Ah, sweet mysteries (read certainties) of life

My dad used to say that Democratic presidents start wars. In his experience that was (at least marginally) true. Woodrow Wilson presided over the US entry into WWI, FDR presided over the US response to Pearl Harbor, and Harry Truman was responsible for the still-ongoing hostilities in Korea. JFK and LBJ got us into the quagmire of Viet Nam from which Nixon took so long to extract us.

Infamy

Infamy

I’m sure I’m forgetting some US wars/invasions/”police actions” in my lifetime, but “Operation Urgent Fury” (Grenada), “Operation Just Cause” (Panama), and “Operation Desert Storm” (Iraq I) were the brainchildren of Republican presidents. And the current quagmire of Afghanistan, with its collateral damage in Iraq, was Dick Cheney’s idea (oh, he wasn’t president, was he?).

My guess is that until he was 90 or so (2004)—and this seems to be some sort of insult to or criticism of him, but it certainly is not—my dad would have said, if asked, that Democratic presidents start wars and Republican Presidents are men of peace. I don’t mean to say that as any negative reflection on my dad’s beliefs or intellectual abilities. This was one of very few over-simplified ideas he ever expressed.

In two weeks the SMU campus will host Jimmy Carter, George H.W. Bush, Bill Clinton, and Barak Obama as the most honored guests at the opening of the “shrine” (yes, that’s how WFAA TV referred to it the other day) to George W. Bush, his Presidential Library on the SMU campus. Five Presidents at one occasion. Funny thing, that. Of the five only two presided over wars/invasions/police actions, and both of them are named Bush.

I’m sure I’ve forgotten some military action Carter and/or Clinton trumped up, and Obama has yet to extract the US from the Afghanistan swamp, so my characterization is probably not true.

The first-year writing course I teach is titled “Discovery & Discourse.”  I’m supposed to try to get students to discover interesting ideas and write comprehensible discourse about those ideas. My assumption is that’s an impossible goal. Discovering ideas may be possible. Teaching a student to write coherently about them is not.

The reason is simple. They already know too much that may or may not be correct. Like my dad’s certainty that Democratic presidents start wars.

I have a favorite example. Students are taught (and I use passive voice purposefully here—note it’s the only passive verb in this piece) to begin an essay with a general idea and move to the specific (with some sort of “hook” for the reader at the point of the specific). I can’t remember if that’s inductive or deductive reasoning, but whichever, it makes for ridiculous student writing:  “In the history of the world. . . “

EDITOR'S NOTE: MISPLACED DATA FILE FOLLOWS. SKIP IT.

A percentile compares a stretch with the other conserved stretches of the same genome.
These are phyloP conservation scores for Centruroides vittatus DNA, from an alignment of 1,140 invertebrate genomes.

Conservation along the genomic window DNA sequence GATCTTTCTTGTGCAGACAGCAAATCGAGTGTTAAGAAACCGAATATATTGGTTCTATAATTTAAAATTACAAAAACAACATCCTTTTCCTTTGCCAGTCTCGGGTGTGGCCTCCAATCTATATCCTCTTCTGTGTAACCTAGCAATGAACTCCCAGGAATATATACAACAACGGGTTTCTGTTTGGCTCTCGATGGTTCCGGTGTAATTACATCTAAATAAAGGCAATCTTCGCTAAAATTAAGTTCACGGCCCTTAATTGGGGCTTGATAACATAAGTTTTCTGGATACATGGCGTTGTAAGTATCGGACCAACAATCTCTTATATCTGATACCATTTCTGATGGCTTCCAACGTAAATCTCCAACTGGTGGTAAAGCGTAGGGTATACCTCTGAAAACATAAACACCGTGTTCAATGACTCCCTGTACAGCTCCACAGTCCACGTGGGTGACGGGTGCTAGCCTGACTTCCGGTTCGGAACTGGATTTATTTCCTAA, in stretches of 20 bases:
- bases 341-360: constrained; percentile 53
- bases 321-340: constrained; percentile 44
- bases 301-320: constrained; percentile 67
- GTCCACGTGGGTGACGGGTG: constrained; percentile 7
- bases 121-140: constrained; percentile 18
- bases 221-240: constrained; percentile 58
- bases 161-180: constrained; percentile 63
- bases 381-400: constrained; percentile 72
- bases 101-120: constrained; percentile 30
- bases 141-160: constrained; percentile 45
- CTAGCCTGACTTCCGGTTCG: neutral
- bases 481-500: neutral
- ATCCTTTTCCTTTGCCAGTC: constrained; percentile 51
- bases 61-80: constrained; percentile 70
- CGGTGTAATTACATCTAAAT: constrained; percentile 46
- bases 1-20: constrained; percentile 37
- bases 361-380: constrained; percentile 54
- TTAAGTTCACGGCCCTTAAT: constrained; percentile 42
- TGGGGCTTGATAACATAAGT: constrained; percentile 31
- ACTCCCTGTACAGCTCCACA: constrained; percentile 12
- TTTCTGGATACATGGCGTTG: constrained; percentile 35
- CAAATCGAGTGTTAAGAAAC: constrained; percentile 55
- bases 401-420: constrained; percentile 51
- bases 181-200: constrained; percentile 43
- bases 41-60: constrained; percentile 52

My students write in one semester about the rhetorical means used in three presidential speeches. Abraham Lincoln’s Gettysburg Address

Conceived in Liberty

Conceived in Liberty

begins, “Four score and seven years ago our fathers brought forth on this continent, a new nation, conceived in Liberty, and dedicated to the proposition that all men are created equal.” That seems pretty specific to me.

Ronald Reagan’s Challenger Address (written mostly by Peggy Noonan) begins, “Today is a day for mourning and remembering. Nancy and I are pained to the core by the tragedy of the shuttle Challenger.” That one’s pretty specific, too.

And Franklin Delano Roosevelt’s speech asking Congress to declare that, because the Japanese attacked Pearl Harbor, a state of war existed between the US and Japan (note, he did not ask Congress to declare war) begins with one of the most famously specific sentences in all of political discourse, “Yesterday, December 7, 1941—a date which will live in infamy—the United States of America was suddenly and deliberately attacked by naval and air forces of the Empire of Japan.”

Shock and awe

Shock and awe

As an example of writing, the last is my favorite, not because it’s the best writing, but because the most famous word in the speech was a revision (oh, to get students to understand that good writing is re-writing). Roosevelt’s first draft was, “a date which will live in world history.” If he had not changed “world history” to “infamy,” how famous would the speech be?

I’m not saying high school instruction in writing is wrong, but that it’s inadequate just as simplistic ideas about politics and history are not necessarily wrong although they often are—Democrats are not more likely to start wars than Republicans.

The gathering of Presidents in Dallas in two weeks, it seems to me, is designed to enshrine a simplistic idea that a friend of mine posted on Facebook yesterday. The entire presidency of George W. Bush is legitimized in many Americans’ minds by saying, “I learned all I need to know about Islam on September 11, 2001.”

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